With original code, the training does not converge. It is able to converge with the changes.

Appreciate any help to verify. Many thanks!

@goldpiggy hi, there, i have the same question here in Multi-Head Attention Part.

to my understanding,

let we have n batches, m heads.

then,

X in dimension: (`batch_size`

* `num_heads`

, `seq_len`

, `num_hiddens`

/ `num_heads`

)

shoud be see as

batch 1, head 1, …

batch 1, head 2, …

…

batch 1, head m, …

…

…

batch n, head m, …

the valid_len is in dimension (`batch_size`

)

batch 1, head 1

batch 2, head 1

…

batch n, head 1

with np.tile we extend it to (`batch_size`

* `num_heads`

)

batch 1, head 1

batch 2, head 1

…

batch n, head 1

…

…

batch n, head m

as self.attention implemented in 10.1 Attention Mechanisms - Dot Product Attention

the X and valid_len will be used in the same order,

so we get

X | valid_len

batch 1, head 1, … --> batch 1, head 1

batch 1, head 2, … --> batch 2, head 1 (starting to get things wrong)

…

batch 1, head m, … --> batch n, head m (wrong)

…

…

batch n, head m, …

if this make sense, the transpose_qkv shoud be change to

def transpose_qkv(X, num_heads):

# Input`X`

shape: (`batch_size`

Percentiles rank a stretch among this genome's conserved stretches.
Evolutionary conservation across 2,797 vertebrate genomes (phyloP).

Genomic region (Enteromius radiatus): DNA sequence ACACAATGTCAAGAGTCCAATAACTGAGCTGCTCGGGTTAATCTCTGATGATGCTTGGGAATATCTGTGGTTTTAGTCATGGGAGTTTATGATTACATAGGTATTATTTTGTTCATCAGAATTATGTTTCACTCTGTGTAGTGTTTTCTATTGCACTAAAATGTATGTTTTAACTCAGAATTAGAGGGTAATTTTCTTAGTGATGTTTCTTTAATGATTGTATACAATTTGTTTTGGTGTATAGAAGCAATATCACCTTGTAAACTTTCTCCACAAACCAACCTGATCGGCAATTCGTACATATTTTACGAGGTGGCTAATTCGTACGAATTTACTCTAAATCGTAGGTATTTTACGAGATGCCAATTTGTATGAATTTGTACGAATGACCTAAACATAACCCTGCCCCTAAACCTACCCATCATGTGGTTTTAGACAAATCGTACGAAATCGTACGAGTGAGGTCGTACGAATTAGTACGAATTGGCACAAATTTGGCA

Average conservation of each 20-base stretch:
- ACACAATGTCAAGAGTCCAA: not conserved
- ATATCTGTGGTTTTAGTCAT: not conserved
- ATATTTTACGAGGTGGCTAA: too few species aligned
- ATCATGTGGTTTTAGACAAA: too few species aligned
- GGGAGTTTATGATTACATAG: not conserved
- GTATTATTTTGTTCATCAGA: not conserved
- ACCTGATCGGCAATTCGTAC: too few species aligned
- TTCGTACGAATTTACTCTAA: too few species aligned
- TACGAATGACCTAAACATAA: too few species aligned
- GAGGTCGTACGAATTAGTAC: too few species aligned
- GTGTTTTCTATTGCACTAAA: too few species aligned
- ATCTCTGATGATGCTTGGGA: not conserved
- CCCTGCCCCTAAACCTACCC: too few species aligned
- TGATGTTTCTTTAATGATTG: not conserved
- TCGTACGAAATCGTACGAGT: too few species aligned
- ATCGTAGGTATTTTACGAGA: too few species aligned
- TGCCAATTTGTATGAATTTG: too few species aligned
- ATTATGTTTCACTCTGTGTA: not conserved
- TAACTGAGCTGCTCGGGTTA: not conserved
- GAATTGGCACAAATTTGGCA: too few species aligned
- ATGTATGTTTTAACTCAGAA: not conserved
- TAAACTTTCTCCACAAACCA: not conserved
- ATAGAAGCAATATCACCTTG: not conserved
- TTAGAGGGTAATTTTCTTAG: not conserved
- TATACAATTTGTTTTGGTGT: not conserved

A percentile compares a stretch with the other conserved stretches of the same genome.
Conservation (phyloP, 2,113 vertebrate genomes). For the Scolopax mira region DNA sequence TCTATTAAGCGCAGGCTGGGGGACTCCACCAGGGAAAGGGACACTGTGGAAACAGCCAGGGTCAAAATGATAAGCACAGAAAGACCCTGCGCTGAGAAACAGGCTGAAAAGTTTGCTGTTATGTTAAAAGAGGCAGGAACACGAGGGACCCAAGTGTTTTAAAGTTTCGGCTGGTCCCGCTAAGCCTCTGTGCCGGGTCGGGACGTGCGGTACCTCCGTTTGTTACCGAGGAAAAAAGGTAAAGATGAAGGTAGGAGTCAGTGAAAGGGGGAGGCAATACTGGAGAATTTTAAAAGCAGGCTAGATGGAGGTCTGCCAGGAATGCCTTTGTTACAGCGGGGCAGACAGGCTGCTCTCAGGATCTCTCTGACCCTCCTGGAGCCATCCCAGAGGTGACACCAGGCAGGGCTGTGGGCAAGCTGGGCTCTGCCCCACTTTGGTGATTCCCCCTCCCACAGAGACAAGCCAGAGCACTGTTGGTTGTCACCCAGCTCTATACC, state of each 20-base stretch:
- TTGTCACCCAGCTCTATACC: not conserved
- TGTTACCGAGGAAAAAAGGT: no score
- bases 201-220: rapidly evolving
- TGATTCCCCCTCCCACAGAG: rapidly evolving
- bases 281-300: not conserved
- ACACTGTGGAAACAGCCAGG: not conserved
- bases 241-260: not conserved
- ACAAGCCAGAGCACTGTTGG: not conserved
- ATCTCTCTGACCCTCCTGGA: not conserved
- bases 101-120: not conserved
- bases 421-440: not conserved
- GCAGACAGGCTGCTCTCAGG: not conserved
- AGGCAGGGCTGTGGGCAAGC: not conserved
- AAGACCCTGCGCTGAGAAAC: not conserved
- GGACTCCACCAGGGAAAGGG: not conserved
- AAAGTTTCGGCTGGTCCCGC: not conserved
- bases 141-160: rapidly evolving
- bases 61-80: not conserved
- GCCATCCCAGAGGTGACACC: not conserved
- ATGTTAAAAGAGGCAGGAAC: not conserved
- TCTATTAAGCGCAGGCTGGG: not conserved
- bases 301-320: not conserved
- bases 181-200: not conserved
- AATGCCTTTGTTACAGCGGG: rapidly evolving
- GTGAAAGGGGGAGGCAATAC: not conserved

,`seq_len`

,`num_hiddens`

).

# Output`X`

shape:

# (`batch_size`

,`seq_len`

,`num_heads`

,`num_hiddens`

/`num_heads`

)

X = X.reshape(X.shape[0], X.shape[1], num_heads, -1)

#`X`

shape:

# (`num_heads`

,`batch_size`

,`seq_len`

,`num_hiddens`

/`num_heads`

)

X = X.transpose(2, 0, 1, 3)

#`output`

shape:

# (`num_heads`

*`batch_size`

,`seq_len`

,`num_hiddens`

/`num_heads`

)

output = X.reshape(-1, X.shape[2], X.shape[3])

return output

so does the correspond transpose_output function.

hoping to get your reply soon.

regards

Thanks @karloon and @yaohwang! We should use `repeat(axis=0)`

instead of `tile`

(fixed at http://preview.d2l.ai/d2l-en/master/). The former does the following: on axis 0, copy the first item (scalar or vector) for `N`

times, then copy the next item, and so on.

To explain, in our `d2l.transpose_output`

function, we have:

`X = X.reshape(-1, num_heads, X.shape[1], X.shape[2])`

,

which means that our head-wise copy should align with shape:

(`batch_size`

, `num_heads`

, `num_steps`

, `num_hiddens`

/ `num_heads`

).

Suppose that `num_heads=4`

, `valid_lens`

is `[[1,2,3],[4,5,6]]`

(which means `batch_size=2`

, `num_steps=3`

)

`valid_lens = valid_lens.repeat(self.num_heads, axis=0)`